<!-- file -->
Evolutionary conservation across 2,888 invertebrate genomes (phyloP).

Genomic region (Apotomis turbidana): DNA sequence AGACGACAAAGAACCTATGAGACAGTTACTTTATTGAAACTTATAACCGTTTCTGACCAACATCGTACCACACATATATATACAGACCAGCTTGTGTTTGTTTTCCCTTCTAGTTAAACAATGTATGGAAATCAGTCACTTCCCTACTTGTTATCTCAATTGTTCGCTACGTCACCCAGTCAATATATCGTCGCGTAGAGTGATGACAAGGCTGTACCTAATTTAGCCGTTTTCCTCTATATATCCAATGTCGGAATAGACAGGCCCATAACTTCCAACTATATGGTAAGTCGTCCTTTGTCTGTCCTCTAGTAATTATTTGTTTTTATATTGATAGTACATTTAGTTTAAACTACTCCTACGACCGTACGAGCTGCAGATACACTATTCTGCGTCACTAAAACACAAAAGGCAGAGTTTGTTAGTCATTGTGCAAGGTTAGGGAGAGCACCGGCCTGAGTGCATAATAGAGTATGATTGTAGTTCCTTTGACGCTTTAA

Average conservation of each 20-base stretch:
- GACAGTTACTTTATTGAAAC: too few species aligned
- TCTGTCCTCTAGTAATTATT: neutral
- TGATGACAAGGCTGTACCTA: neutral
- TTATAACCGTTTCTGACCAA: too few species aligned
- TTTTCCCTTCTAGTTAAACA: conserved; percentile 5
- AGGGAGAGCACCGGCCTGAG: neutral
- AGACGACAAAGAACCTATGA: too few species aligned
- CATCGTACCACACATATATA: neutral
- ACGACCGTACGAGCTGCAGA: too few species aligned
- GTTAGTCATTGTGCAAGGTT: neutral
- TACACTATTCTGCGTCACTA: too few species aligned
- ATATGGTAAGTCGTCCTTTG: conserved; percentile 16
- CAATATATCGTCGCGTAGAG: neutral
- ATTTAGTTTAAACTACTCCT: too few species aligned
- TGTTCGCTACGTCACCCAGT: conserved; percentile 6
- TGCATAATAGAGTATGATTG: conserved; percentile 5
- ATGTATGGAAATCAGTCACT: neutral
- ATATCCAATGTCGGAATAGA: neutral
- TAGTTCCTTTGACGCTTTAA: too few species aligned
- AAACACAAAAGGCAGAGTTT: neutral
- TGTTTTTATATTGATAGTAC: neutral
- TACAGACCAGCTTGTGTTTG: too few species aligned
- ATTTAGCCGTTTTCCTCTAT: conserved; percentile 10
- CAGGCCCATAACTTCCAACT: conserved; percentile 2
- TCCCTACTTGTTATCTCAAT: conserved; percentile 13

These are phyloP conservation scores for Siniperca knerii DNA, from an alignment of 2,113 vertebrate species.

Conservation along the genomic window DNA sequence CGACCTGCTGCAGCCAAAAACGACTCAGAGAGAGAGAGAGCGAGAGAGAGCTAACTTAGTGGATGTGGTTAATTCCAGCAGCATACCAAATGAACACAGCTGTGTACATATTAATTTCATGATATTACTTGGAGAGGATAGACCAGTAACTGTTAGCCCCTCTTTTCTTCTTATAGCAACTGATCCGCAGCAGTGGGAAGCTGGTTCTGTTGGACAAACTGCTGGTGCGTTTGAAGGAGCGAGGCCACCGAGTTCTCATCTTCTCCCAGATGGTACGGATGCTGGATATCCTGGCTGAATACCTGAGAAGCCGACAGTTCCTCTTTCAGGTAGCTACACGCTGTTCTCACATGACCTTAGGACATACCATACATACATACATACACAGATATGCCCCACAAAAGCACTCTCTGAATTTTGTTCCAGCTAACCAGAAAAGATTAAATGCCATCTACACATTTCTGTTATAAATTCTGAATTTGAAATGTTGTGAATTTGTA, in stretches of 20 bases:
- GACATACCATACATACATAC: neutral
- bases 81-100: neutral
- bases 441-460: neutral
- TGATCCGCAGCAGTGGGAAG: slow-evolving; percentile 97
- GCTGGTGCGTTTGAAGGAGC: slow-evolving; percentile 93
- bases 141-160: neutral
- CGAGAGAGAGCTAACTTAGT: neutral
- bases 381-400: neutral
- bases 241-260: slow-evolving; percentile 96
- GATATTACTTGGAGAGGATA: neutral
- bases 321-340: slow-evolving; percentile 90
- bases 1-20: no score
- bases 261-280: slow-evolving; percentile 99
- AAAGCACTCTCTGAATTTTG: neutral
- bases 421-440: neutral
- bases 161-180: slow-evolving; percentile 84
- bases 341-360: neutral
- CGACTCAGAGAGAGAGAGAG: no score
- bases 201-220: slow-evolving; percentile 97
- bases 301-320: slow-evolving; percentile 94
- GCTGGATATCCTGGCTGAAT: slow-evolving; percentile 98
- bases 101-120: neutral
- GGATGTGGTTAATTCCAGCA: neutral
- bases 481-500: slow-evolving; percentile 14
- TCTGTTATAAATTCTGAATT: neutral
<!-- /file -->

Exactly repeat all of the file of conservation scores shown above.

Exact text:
Evolutionary conservation across 2,888 invertebrate genomes (phyloP).

Genomic region (Apotomis turbidana): DNA sequence AGACGACAAAGAACCTATGAGACAGTTACTTTATTGAAACTTATAACCGTTTCTGACCAACATCGTACCACACATATATATACAGACCAGCTTGTGTTTGTTTTCCCTTCTAGTTAAACAATGTATGGAAATCAGTCACTTCCCTACTTGTTATCTCAATTGTTCGCTACGTCACCCAGTCAATATATCGTCGCGTAGAGTGATGACAAGGCTGTACCTAATTTAGCCGTTTTCCTCTATATATCCAATGTCGGAATAGACAGGCCCATAACTTCCAACTATATGGTAAGTCGTCCTTTGTCTGTCCTCTAGTAATTATTTGTTTTTATATTGATAGTACATTTAGTTTAAACTACTCCTACGACCGTACGAGCTGCAGATACACTATTCTGCGTCACTAAAACACAAAAGGCAGAGTTTGTTAGTCATTGTGCAAGGTTAGGGAGAGCACCGGCCTGAGTGCATAATAGAGTATGATTGTAGTTCCTTTGACGCTTTAA

Average conservation of each 20-base stretch:
- GACAGTTACTTTATTGAAAC: too few species aligned
- TCTGTCCTCTAGTAATTATT: neutral
- TGATGACAAGGCTGTACCTA: neutral
- TTATAACCGTTTCTGACCAA: too few species aligned
- TTTTCCCTTCTAGTTAAACA: conserved; percentile 5
- AGGGAGAGCACCGGCCTGAG: neutral
- AGACGACAAAGAACCTATGA: too few species aligned
- CATCGTACCACACATATATA: neutral
- ACGACCGTACGAGCTGCAGA: too few species aligned
- GTTAGTCATTGTGCAAGGTT: neutral
- TACACTATTCTGCGTCACTA: too few species aligned
- ATATGGTAAGTCGTCCTTTG: conserved; percentile 16
- CAATATATCGTCGCGTAGAG: neutral
- ATTTAGTTTAAACTACTCCT: too few species aligned
- TGTTCGCTACGTCACCCAGT: conserved; percentile 6
- TGCATAATAGAGTATGATTG: conserved; percentile 5
- ATGTATGGAAATCAGTCACT: neutral
- ATATCCAATGTCGGAATAGA: neutral
- TAGTTCCTTTGACGCTTTAA: too few species aligned
- AAACACAAAAGGCAGAGTTT: neutral
- TGTTTTTATATTGATAGTAC: neutral
- TACAGACCAGCTTGTGTTTG: too few species aligned
- ATTTAGCCGTTTTCCTCTAT: conserved; percentile 10
- CAGGCCCATAACTTCCAACT: conserved; percentile 2
- TCCCTACTTGTTATCTCAAT: conserved; percentile 13

These are phyloP conservation scores for Siniperca knerii DNA, from an alignment of 2,113 vertebrate species.

Conservation along the genomic window DNA sequence CGACCTGCTGCAGCCAAAAACGACTCAGAGAGAGAGAGAGCGAGAGAGAGCTAACTTAGTGGATGTGGTTAATTCCAGCAGCATACCAAATGAACACAGCTGTGTACATATTAATTTCATGATATTACTTGGAGAGGATAGACCAGTAACTGTTAGCCCCTCTTTTCTTCTTATAGCAACTGATCCGCAGCAGTGGGAAGCTGGTTCTGTTGGACAAACTGCTGGTGCGTTTGAAGGAGCGAGGCCACCGAGTTCTCATCTTCTCCCAGATGGTACGGATGCTGGATATCCTGGCTGAATACCTGAGAAGCCGACAGTTCCTCTTTCAGGTAGCTACACGCTGTTCTCACATGACCTTAGGACATACCATACATACATACATACACAGATATGCCCCACAAAAGCACTCTCTGAATTTTGTTCCAGCTAACCAGAAAAGATTAAATGCCATCTACACATTTCTGTTATAAATTCTGAATTTGAAATGTTGTGAATTTGTA, in stretches of 20 bases:
- GACATACCATACATACATAC: neutral
- bases 81-100: neutral
- bases 441-460: neutral
- TGATCCGCAGCAGTGGGAAG: slow-evolving; percentile 97
- GCTGGTGCGTTTGAAGGAGC: slow-evolving; percentile 93
- bases 141-160: neutral
- CGAGAGAGAGCTAACTTAGT: neutral
- bases 381-400: neutral
- bases 241-260: slow-evolving; percentile 96
- GATATTACTTGGAGAGGATA: neutral
- bases 321-340: slow-evolving; percentile 90
- bases 1-20: no score
- bases 261-280: slow-evolving; percentile 99
- AAAGCACTCTCTGAATTTTG: neutral
- bases 421-440: neutral
- bases 161-180: slow-evolving; percentile 84
- bases 341-360: neutral
- CGACTCAGAGAGAGAGAGAG: no score
- bases 201-220: slow-evolving; percentile 97
- bases 301-320: slow-evolving; percentile 94
- GCTGGATATCCTGGCTGAAT: slow-evolving; percentile 98
- bases 101-120: neutral
- GGATGTGGTTAATTCCAGCA: neutral
- bases 481-500: slow-evolving; percentile 14
- TCTGTTATAAATTCTGAATT: neutral